Q. Have there been any updates from CMS (Centers for Medicare & Medicaid Services) regarding the new -X modifiers that were introduced in January of this year?

A. CMS released MLN Special Edition article SE1503 on January 22, 2015 (see http://www.cms.gov/Outreachand- Education/Medicare-Learning-Network-MLN/MLN MattersArticles/Downloads/SE1503.pdf), stating that there would be forthcoming guidance as to the appropriate use of the new -X {EPSU} modifiers and “that guidance will include additional descriptive information about the new modifiers” before implementing edits or audits.

The bottom line is that you should continue to use the -59 modifier where appropriate. You should not use an -X modifier until CMS publishes “specific guidance.”
You will also want to check with Medicare Administrative Contractors (MACs) as well as commercial payors for guidance before using any -X modifiers. It is likely that most payors will wait until CMS releases more information and case scenarios before providing their own rules, or their current rules may change on the basis of what CMS releases in the future.

I will continue to monitor CMS and other payors nationally for updates and offer assistance where I can.
Q. I understand that Medicare considers the pneumonia vaccine benefit a “once in a lifetime” benefit unless the patient is at high risk for the disease. Is this true? What do we do in the case where our patients cannot remember whether they have received the vaccine?

A. There are two vaccines for pneumococcal immunization in adults: 23-valent pneumococcal polysaccharide vaccine(PPSV23) and 13-valent pneumococcal conjugate vaccine (PCV13). The brand names for these are Pneumovax 23 and Prevnar 13, respectively. PPSV23 is the most commonly known and since 1983 has been used for adults aged 65 years and older. PCV13 was approved, effective December 30, 2011, for adults aged 50 years and older.

Medicare states that routine revaccinations of people age 65 or older who are not at high risk are not appropriate and that payment will be denied unless there is a diagnosis to substantiate it.
Examples of chronic diseases and conditions warranting vaccination include cardiovascular disease, diabetes, pulmonary disease, alcoholism, cirrhosis of the liver, and spinal cord leakage. Examples of immunocompromised patients include those with asplenia, splenic dysfunction, lymphoma, Hodgkin disease, chronic renal failure, human immunodeficiency virus, sickle cell disease, malignancies, or nephrotic syndrome and those receiving immunosuppressive chemotherapy or undergoing organ transplantation.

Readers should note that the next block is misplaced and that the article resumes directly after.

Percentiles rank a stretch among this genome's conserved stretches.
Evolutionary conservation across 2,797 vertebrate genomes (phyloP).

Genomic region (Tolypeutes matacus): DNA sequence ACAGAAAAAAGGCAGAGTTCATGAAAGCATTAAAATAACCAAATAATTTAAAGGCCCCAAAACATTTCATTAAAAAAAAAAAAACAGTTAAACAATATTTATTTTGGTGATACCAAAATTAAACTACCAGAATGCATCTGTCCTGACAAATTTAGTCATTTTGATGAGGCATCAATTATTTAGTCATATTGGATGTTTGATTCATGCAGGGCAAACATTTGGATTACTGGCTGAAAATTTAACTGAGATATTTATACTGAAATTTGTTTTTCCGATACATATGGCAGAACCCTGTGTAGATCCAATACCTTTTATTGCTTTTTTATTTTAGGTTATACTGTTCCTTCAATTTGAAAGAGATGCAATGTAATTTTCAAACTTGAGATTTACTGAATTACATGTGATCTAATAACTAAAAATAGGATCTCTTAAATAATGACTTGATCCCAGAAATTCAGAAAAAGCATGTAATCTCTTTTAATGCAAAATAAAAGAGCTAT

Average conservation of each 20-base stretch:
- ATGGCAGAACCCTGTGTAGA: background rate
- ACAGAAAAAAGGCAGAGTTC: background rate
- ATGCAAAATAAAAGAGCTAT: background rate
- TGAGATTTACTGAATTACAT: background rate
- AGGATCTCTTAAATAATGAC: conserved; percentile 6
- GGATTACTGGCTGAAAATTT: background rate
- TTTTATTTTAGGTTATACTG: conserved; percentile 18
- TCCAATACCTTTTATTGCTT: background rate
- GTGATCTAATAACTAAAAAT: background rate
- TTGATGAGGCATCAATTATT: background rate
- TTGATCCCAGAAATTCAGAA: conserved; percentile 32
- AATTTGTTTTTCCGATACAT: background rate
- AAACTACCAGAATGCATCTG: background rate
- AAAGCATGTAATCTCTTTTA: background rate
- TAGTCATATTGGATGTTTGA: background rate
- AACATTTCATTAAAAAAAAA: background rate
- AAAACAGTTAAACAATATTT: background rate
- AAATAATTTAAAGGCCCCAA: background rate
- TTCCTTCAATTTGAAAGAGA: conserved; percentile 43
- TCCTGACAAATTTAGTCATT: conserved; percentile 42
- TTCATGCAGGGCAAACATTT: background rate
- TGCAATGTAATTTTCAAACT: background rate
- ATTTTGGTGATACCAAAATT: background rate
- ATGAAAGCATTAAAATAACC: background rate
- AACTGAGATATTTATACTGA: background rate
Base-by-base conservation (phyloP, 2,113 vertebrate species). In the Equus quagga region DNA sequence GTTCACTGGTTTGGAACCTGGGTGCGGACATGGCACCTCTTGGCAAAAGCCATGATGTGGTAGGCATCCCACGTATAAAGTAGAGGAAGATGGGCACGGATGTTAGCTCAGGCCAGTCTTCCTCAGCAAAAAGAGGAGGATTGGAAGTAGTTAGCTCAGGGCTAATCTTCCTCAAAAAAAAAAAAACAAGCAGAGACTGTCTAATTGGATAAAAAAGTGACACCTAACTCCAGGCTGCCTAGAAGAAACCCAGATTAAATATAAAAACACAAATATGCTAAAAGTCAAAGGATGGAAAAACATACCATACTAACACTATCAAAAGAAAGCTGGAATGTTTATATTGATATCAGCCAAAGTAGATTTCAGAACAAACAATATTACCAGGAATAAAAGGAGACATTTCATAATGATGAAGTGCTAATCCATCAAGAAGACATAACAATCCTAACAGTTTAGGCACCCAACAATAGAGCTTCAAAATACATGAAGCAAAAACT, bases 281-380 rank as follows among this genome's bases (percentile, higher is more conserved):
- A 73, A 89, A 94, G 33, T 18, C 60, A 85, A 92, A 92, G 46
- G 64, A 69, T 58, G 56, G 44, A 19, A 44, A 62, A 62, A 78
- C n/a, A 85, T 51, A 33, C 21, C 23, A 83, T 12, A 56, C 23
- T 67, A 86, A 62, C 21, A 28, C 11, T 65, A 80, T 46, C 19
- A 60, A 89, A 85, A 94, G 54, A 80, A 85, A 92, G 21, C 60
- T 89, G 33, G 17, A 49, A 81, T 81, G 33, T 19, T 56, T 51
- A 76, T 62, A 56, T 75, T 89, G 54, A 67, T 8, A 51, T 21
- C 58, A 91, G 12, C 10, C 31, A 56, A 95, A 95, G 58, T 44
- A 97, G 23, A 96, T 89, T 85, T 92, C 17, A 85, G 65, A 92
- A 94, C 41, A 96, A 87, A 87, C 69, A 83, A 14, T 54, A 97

Further, according to the Medicare Claims Processing Manual, those administering the vaccine should not require the patient to present an immunization record, nor should they feel compelled
to review the patient’s complete medical record if it is not available. Instead, they should rely on the patient’s verbal history, as long as the patient is mentally competent. If the patient is uncertain about their vaccination history in the past 5 years, the vaccine should be given. However, if the patient is certain that they were vaccinated in the last 5 years, the vaccine should not be given. If the patient is certain that they were vaccinated more than 5 years earlier, revaccination is not appropriate unless the patient is at highest risk.

Recently, the Centers for Disease Control and Prevention (CDC) and the Advisory Committee on Immunization Practices (ACIP) recommended that both PPSV23 and PCV13 be given routinely as a series to all adults aged 65 years and older. If a patient in that age group has not been previously immunized, or their immunization history is unknown, the CDC recommends a dose of PCV13 first, followed by PPSV23 in the following 6 to 12 months.
This certainly presents a dilemma for the provider trying to care for the patient but also get paid for services provided. Providers should ask Medicare patients to sign an Advance Beneficiary Notice (ABN) prior to receiving the vaccine, depending on frequency or unknown vaccine status. The ABN allows a provider to balance-bill the patient to recoup the cost of the vaccine if Medicare denies the claim.

Each vaccine has its own Current Procedural Terminology (CPT) code for billing. Coders should bill as follows:

  • Code 90670, “Pneumococcal conjugate vaccine, 13 valent, for intramuscular use,” for PCV13
  • Code 90732, “Pneumococcal polysaccharide vaccine, 23-valent, adult or immunosuppressed patient dosage, when administered to individuals 2 years or older, for subcutaneous or intramuscular use,” for PPSV23

The administration code for either vaccine is HCPCS code G0009, “Administration of pneumococcal vaccine.”
With any revaccination, remember to discuss the risks and benefits with the patient and have the patient sign an ABN.
In addition to the codes for billing, the coder must always be aware of the appropriate modifiers when issuing an ABN or if there is an uncertainty regarding payment:

  • GA: “Waiver of liability statement issued as required by payer policy, individual case”
  • GK: “Reasonable and necessary item/service associated with GA or GZ modifier”
  • GZ: “Item or service expected to be denied as not reasonable and necessary”

As long as there is conflict between the CDC, ACIP, and CMS recommendations, health-care providers must use their clinical judgment, based on the patient’s medical history, need, chronic conditions, and degree of risk, when documenting and billing for this service.
DAVID STERN, MD (Practice Velocity)

Modifier -X {EPSU}, Pneumococcal Immunizations

David Stern, MD

Chief Executive Officer at Experity, Previous Chief Executive Offer at Practice Velocity Urgent Care Solutions, Founding Member of the Urgent Care Association of America, Publishing Staff for The Journal of Urgent Care Medicine
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